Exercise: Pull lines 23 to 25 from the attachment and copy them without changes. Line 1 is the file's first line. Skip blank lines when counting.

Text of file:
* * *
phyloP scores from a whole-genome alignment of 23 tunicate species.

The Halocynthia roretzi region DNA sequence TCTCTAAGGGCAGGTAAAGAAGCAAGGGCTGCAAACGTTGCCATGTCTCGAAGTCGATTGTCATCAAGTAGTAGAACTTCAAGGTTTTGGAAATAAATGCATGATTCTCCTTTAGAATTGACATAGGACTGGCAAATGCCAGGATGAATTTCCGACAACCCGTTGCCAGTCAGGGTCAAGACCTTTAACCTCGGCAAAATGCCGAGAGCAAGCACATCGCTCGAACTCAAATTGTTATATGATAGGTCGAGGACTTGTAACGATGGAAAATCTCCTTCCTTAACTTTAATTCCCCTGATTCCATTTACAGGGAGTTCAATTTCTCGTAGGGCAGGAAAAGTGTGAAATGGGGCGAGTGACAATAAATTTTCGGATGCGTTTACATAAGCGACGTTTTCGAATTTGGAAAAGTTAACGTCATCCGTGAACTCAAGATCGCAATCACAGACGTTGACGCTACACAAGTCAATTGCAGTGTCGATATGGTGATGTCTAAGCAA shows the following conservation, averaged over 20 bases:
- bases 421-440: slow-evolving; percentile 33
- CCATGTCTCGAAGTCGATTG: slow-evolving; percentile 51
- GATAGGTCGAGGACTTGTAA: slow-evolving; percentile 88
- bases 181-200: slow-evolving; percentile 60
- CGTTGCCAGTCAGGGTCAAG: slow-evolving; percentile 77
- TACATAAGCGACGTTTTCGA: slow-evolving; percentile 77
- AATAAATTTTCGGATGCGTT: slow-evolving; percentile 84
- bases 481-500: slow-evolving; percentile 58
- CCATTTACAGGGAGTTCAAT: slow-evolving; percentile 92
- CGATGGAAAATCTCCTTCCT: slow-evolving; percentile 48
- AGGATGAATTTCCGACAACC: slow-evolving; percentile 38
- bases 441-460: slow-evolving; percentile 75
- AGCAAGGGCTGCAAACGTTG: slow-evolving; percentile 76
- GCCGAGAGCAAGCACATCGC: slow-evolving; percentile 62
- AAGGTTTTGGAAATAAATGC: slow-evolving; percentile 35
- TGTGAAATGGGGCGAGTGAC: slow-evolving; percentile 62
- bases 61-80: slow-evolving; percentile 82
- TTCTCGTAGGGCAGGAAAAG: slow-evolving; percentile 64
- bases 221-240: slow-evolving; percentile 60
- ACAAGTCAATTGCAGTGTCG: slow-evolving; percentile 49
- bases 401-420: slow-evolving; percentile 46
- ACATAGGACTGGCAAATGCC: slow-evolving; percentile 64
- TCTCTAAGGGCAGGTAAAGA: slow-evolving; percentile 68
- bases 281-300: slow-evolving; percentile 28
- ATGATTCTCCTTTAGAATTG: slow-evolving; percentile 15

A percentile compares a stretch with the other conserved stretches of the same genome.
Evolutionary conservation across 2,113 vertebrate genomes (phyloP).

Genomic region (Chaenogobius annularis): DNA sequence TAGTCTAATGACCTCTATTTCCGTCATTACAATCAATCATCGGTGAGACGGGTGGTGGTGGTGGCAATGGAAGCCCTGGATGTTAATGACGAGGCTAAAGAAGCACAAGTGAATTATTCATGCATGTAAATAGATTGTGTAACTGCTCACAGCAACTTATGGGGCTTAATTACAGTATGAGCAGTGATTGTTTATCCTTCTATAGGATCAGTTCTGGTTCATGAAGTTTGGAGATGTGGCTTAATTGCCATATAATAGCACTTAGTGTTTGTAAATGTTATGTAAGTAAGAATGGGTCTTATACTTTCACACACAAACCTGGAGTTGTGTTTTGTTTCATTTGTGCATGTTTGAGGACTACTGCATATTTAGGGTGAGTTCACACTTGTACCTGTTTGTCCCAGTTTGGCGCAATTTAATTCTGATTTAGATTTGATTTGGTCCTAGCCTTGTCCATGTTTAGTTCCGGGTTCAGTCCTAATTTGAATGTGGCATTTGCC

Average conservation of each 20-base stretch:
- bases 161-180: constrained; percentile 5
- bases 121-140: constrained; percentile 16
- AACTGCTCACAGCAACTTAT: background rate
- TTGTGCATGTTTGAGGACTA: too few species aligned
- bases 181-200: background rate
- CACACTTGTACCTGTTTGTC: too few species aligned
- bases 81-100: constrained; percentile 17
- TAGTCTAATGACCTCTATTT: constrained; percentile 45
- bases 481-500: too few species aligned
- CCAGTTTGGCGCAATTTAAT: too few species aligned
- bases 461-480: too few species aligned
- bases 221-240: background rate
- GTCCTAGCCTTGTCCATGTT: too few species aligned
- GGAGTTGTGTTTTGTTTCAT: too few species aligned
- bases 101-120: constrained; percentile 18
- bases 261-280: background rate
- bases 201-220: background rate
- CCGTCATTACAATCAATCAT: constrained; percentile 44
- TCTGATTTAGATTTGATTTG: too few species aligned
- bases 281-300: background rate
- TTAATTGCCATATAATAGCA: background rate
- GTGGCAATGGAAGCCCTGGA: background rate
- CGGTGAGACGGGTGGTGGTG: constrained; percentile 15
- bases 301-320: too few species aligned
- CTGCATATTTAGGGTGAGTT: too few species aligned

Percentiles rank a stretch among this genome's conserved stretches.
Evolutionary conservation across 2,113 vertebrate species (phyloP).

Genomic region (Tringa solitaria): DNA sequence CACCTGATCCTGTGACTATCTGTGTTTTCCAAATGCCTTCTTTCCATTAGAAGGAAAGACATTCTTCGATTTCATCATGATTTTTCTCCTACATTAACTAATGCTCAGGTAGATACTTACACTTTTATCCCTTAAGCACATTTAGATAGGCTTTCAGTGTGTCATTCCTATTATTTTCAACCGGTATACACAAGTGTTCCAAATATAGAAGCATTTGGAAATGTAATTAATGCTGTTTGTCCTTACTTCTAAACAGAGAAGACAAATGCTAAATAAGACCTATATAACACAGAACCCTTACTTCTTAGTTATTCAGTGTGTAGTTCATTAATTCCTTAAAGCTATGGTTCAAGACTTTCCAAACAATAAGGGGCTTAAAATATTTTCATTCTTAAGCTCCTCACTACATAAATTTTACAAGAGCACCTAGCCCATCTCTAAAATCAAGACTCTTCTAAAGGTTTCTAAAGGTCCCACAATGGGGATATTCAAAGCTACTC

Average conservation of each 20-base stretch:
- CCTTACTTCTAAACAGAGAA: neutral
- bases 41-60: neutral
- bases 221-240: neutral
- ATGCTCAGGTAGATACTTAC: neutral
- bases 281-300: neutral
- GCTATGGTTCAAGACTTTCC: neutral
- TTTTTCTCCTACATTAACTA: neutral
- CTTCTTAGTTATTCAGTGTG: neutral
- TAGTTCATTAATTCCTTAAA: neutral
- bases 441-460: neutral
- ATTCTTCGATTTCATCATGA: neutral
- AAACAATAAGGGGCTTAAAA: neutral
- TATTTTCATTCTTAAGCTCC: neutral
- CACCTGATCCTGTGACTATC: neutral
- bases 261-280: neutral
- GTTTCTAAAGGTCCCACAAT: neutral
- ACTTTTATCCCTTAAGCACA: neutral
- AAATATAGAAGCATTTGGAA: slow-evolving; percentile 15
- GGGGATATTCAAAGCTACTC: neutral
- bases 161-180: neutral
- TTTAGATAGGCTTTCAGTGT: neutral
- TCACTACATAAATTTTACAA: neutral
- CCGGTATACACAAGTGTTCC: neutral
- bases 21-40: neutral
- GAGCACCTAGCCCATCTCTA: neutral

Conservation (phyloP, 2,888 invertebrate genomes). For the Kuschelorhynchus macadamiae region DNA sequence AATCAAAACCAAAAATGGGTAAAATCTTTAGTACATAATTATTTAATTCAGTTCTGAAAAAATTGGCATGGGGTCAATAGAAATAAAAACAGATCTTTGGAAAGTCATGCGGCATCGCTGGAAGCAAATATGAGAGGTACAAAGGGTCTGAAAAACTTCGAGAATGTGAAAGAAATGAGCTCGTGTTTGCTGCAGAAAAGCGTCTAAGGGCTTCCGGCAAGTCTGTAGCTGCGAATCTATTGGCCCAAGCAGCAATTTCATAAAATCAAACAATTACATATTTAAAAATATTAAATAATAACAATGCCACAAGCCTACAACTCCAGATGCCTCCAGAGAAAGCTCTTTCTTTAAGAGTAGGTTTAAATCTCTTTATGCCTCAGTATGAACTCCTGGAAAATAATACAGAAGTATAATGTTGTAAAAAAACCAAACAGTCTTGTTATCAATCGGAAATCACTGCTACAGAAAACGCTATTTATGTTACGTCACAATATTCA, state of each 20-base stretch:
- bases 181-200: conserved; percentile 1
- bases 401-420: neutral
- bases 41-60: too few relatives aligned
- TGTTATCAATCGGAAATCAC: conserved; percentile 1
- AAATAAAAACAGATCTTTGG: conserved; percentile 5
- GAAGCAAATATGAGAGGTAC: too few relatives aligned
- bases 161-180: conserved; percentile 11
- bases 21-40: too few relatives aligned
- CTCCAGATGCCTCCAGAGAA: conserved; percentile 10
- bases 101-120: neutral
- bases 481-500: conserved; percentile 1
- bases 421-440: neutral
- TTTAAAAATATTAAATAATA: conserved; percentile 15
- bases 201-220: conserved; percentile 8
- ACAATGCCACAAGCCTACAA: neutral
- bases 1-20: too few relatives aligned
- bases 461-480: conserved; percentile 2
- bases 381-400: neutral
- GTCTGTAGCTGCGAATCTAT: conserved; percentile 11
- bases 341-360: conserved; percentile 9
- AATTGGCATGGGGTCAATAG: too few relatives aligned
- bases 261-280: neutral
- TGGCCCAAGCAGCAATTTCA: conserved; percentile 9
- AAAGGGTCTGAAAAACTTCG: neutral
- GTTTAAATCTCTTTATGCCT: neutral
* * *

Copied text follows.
- bases 401-420: slow-evolving; percentile 46
- ACATAGGACTGGCAAATGCC: slow-evolving; percentile 64
- TCTCTAAGGGCAGGTAAAGA: slow-evolving; percentile 68